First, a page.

Last year, some 240 family child-care homes, Head Start programs, pre-Ks and child care centers in 13 New York communities took part in a field test of the rating system. One of its leading backers, Dana Friedman, compares it - in a broad sense - to rating restaurants.
"Essentially, we’re trying to create a Zagat’s for child care. Not only will there be indicators that programs can use to improve their quality, but there will also be more information for parents."
She says the results of the field testing are being evaluated and refinements are being considered. A 2012 rollout is anticipated, assuming the necessary funding falls into place.
Mark Scheerer, Public News Service - NY
As new leaders of statewide organizations dedicated to increasing the quality of care and education for children from the prenatal period to age 8, we found it refreshing to see Ron Haskins’ and Steve Barnett’s Oct. 13 viewpoint, "Scrutiny for Head Start."
While the national program holds immeasurable promise, it is not fully meeting its potential to serve the great needs of children in poverty. Evaluation has determined that not all Head Start programs provide children with basic tools for the future. Their failure to do so has a consequence -- for children, parents, the next generation of workers and our communities.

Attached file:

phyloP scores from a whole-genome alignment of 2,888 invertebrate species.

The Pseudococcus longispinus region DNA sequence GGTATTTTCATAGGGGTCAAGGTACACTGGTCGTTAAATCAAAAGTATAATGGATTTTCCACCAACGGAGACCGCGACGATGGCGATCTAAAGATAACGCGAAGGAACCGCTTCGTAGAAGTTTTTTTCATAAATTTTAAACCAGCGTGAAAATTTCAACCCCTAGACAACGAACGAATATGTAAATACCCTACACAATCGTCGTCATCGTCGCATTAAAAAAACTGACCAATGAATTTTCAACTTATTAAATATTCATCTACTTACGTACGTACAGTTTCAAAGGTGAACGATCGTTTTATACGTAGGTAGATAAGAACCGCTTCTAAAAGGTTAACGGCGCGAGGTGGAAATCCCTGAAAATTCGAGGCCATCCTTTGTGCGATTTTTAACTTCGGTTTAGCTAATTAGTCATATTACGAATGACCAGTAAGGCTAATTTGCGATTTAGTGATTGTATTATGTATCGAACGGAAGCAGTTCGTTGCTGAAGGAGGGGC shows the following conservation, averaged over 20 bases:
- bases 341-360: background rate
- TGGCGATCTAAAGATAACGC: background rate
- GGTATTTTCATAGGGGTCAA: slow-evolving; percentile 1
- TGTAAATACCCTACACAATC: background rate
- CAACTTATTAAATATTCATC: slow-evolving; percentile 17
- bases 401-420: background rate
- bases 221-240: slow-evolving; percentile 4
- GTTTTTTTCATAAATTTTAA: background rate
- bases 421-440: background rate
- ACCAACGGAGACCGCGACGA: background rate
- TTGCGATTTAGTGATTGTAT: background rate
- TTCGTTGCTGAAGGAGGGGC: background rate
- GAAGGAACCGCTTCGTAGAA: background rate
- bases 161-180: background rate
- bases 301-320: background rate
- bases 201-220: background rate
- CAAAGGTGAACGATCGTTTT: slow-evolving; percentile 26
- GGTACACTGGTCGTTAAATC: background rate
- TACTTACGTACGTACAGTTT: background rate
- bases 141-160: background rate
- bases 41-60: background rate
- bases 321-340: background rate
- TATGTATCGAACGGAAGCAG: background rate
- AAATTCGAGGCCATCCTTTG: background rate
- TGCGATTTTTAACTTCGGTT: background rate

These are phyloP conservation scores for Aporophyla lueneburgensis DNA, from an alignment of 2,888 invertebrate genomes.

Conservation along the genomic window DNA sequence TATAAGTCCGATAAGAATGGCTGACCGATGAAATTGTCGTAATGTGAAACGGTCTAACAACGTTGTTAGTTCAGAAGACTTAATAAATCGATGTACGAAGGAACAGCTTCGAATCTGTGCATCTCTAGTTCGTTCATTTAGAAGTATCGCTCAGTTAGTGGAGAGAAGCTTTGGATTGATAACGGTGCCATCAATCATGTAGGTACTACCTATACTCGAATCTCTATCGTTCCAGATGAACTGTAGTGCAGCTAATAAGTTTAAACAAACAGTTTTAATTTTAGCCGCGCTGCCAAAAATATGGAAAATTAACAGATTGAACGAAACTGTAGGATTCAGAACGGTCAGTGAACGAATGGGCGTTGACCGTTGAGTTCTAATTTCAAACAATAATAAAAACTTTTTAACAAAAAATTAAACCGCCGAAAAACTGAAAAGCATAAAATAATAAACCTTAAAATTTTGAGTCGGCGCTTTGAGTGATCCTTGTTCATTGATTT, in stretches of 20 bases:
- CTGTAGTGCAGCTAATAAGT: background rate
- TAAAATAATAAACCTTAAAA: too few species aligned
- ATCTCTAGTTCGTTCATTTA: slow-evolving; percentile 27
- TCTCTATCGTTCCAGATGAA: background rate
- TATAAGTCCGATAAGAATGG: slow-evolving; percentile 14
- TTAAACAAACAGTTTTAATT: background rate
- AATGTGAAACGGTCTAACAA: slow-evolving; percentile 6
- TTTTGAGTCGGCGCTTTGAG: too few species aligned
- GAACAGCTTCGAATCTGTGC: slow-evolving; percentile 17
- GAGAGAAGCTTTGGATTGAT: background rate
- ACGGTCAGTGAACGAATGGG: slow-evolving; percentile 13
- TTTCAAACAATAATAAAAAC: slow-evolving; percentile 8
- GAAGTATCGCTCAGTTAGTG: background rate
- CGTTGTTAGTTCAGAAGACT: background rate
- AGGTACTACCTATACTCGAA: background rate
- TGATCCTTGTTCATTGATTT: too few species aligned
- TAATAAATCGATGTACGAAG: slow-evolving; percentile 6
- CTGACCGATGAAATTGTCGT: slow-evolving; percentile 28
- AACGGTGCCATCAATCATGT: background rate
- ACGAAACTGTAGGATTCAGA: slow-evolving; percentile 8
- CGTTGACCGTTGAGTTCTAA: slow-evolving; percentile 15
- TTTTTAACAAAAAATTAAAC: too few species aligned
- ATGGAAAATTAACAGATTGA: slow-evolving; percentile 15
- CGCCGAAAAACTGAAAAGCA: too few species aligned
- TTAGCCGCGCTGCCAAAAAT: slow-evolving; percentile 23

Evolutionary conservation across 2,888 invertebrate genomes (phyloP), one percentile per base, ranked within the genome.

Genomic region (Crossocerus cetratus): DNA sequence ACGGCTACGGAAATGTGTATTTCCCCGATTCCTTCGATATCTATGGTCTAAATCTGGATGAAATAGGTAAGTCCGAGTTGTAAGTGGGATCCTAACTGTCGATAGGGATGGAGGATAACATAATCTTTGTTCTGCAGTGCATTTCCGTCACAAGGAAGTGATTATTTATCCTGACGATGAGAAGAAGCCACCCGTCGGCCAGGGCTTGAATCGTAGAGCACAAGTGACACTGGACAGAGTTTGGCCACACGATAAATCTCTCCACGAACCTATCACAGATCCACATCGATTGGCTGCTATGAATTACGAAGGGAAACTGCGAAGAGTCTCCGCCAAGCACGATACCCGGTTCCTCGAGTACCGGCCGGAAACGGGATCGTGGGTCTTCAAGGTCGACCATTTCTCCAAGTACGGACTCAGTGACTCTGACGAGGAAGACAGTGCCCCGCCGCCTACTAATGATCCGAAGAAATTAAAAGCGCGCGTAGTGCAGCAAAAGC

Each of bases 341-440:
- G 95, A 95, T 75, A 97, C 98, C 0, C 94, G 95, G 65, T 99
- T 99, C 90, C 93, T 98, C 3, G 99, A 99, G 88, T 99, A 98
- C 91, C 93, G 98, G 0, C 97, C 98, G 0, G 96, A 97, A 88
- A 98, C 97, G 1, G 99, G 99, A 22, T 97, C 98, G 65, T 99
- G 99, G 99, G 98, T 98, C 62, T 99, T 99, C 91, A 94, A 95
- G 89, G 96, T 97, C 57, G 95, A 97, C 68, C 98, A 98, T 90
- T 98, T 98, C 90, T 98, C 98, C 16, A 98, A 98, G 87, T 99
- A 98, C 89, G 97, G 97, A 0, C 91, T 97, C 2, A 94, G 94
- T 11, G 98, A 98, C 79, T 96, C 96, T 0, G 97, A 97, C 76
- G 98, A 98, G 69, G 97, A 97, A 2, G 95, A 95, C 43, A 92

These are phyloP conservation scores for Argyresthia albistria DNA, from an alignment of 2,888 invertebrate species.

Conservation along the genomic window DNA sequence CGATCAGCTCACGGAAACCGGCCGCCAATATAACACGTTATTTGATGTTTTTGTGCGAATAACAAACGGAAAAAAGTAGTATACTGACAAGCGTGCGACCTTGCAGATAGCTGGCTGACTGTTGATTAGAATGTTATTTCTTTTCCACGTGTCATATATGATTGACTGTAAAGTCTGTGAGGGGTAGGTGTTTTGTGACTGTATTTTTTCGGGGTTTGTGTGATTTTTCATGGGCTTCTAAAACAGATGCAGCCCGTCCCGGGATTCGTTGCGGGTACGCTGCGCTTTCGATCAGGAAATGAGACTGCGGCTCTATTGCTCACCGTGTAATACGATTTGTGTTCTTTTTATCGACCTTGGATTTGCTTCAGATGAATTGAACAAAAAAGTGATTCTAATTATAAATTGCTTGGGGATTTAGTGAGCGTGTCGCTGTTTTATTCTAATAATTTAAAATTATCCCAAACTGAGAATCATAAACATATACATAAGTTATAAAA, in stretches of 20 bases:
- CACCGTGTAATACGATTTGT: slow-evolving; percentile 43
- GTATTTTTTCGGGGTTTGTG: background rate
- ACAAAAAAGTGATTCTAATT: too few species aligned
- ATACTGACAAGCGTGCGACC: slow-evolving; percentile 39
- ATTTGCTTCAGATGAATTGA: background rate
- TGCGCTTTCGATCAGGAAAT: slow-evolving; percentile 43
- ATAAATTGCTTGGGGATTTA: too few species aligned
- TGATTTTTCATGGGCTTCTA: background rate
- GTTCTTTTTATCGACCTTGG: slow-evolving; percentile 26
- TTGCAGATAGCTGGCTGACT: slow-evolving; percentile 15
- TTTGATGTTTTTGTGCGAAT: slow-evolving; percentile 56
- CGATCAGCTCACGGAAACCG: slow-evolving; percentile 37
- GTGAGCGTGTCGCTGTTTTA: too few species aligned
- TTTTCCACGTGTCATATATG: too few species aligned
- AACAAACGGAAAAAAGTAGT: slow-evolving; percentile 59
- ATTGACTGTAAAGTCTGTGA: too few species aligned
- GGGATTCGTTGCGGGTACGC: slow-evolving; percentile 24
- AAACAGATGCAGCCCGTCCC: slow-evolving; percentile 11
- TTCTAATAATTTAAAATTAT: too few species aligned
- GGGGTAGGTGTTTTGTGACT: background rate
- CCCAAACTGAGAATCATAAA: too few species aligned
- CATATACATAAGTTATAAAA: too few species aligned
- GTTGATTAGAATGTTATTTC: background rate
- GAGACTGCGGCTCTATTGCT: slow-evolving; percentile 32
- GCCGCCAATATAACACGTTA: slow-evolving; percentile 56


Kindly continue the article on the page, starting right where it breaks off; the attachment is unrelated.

Quality matters and President Barack Obama espouses accountability. He supports the reassessment of underperforming programs and endorses use of a rating instrument to evaluate performance, similar to the quality rating and improvement systems in place for early care and learning programs in nearly 30 states.